All this dwelling on my own fears brought me round, as most things do, to my characters. One of my current protagonists has been through a huge trauma and as a consequence avoids crowds. As her emotional state stems directly from a major plot event elsewhere in the book, it isn't too difficult for me to remember it exists. The inconsistency should she suddenly feel at home in a packed shopping centre would be striking and any readers I hope to have would instantly lose faith in me. I'm not saying it has to be a feature of every trip into the outside world for her, but it needs to crop up whenever the unexpected does. For the most part she can regulate her response as long as she knows what's coming.
One book I dip in and out of as my work dictates is the fantastic Writer's Guide to Character Traits. I'm fairly sure I've mentioned it before on the blog because it's a really helpful book to refer to when you're unsure of how a given character may react. The section on phobias is brief but does give several traits as starting points for exploration of character. As with most descriptions in the guide, it's a platform to jump from. If you know your characters well enough then you can fill in the rest of their symptoms for them.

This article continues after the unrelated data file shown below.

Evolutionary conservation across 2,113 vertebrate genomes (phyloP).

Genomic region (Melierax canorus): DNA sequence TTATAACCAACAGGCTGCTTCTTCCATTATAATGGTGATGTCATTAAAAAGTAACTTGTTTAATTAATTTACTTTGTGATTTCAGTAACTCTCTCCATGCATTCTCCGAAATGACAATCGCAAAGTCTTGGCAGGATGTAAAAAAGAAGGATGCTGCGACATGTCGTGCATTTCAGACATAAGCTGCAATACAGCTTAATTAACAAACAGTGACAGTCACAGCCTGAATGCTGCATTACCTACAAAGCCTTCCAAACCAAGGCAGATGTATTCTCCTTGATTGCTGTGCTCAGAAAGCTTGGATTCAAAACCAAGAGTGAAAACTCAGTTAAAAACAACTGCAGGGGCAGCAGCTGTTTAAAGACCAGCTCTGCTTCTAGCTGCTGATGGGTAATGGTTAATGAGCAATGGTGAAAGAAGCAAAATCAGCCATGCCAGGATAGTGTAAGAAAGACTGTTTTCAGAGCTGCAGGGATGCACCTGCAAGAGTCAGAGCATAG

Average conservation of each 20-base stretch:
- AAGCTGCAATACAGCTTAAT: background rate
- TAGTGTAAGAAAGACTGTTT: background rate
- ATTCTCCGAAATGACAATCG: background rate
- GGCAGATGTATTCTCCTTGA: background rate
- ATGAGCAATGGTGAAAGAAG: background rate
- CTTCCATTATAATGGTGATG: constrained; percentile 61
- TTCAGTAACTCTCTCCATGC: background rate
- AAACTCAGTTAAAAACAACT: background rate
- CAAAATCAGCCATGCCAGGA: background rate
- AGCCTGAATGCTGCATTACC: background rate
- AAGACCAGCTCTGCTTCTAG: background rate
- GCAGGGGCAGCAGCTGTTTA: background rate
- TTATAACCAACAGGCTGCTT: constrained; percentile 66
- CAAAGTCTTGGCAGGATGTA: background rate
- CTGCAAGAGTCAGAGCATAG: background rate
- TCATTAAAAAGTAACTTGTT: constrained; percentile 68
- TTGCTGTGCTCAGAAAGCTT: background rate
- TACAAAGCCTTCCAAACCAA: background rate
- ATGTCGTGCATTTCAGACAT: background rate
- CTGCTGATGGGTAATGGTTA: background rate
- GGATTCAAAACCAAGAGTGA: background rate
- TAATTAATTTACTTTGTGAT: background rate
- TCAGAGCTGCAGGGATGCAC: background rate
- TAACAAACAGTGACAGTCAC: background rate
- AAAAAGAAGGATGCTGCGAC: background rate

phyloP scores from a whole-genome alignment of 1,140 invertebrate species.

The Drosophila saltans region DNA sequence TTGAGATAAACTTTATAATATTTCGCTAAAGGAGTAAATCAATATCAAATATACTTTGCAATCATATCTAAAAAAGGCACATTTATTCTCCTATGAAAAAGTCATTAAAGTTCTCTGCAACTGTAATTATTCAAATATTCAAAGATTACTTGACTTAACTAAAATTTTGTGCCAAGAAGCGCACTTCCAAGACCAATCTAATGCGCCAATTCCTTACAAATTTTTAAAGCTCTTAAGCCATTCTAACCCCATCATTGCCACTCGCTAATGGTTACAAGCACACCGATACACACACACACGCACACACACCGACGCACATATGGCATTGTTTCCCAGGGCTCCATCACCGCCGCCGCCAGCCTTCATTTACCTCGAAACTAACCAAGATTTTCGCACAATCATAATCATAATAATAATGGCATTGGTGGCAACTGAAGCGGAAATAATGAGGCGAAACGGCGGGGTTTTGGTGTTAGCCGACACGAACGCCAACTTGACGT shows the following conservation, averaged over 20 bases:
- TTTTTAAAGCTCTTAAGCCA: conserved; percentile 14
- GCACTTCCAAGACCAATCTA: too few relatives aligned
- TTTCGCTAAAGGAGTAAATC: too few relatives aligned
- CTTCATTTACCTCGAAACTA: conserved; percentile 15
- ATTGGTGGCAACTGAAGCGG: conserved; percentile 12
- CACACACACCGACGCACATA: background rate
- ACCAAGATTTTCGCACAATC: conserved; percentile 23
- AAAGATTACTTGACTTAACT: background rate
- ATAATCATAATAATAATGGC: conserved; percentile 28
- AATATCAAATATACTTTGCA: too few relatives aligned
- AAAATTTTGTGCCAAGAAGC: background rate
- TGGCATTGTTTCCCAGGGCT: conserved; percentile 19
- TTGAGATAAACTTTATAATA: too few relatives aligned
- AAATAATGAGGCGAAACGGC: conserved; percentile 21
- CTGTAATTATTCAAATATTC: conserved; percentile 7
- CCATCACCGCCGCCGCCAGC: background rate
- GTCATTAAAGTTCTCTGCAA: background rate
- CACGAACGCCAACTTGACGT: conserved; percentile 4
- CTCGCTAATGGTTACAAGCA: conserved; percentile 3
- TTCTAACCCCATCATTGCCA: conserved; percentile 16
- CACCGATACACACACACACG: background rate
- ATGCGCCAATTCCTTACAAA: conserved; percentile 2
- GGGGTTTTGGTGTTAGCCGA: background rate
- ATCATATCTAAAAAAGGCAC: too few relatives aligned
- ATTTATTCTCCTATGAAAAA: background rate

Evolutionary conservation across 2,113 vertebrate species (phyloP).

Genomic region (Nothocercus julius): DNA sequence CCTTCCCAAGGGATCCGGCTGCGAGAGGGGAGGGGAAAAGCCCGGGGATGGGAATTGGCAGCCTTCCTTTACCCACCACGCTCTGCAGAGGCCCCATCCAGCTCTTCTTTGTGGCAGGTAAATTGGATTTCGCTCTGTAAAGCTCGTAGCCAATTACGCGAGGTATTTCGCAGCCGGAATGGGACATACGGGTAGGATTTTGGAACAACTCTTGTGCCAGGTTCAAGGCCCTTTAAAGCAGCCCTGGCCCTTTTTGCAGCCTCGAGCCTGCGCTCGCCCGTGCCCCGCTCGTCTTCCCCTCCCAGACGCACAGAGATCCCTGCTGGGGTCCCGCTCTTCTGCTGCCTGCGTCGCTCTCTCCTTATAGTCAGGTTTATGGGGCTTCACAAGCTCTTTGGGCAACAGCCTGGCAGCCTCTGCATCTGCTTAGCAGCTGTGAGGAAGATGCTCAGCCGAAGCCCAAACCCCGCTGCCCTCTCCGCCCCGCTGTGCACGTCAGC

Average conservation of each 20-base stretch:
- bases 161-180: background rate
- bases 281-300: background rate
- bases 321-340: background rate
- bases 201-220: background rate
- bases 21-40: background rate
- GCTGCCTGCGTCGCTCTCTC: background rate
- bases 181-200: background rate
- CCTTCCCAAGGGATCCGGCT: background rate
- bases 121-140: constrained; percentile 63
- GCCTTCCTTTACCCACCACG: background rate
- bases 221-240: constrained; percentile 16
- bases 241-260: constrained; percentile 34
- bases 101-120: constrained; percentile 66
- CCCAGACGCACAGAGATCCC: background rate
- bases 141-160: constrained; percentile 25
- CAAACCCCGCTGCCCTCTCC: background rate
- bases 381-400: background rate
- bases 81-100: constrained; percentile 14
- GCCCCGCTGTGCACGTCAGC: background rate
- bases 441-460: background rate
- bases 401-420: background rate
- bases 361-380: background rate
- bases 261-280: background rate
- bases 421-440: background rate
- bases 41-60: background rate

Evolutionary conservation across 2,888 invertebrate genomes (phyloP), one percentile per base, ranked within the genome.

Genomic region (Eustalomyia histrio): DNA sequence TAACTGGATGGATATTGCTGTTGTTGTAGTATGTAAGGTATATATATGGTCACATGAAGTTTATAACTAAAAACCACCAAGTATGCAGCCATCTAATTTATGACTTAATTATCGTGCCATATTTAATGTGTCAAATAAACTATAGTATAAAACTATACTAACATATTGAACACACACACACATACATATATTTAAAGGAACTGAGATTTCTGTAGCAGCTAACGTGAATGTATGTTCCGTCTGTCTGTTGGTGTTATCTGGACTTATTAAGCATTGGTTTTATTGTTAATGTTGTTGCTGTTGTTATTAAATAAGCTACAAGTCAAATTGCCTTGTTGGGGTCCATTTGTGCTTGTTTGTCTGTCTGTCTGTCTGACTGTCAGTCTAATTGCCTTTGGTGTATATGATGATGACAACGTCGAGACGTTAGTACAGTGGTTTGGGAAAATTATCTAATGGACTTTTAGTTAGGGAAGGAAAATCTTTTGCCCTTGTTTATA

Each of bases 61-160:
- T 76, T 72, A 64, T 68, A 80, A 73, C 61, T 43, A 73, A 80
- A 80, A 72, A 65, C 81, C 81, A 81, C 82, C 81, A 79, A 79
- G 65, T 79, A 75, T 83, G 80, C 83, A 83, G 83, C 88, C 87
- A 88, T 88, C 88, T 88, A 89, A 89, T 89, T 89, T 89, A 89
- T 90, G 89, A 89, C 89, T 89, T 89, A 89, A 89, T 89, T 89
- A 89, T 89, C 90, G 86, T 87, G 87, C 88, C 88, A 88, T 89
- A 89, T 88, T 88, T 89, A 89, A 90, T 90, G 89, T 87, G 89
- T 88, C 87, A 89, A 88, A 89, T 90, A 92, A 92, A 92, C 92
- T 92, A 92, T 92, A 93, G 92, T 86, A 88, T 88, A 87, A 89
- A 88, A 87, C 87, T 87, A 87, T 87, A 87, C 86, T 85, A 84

There are a couple of things I'd cautious about though. When looking at a blank character sheet you might get the urge to fill it up by tossing in a debilitating fear or two. Beware: these are things that will affect your characters. If you include it, if you mention it, be sure to follow it up. The second point relates to the first: although not everything about your character has to be fuel to your plot, phobias are one of those things that cause an obstruction in some way or other. If your character's phobia is barely pertinent then perhaps it can be discarded.
And, just for the record, if you want fireworks, make someone with a needle phobia go for a blood test. The results are hilarious, in a dark kind of way.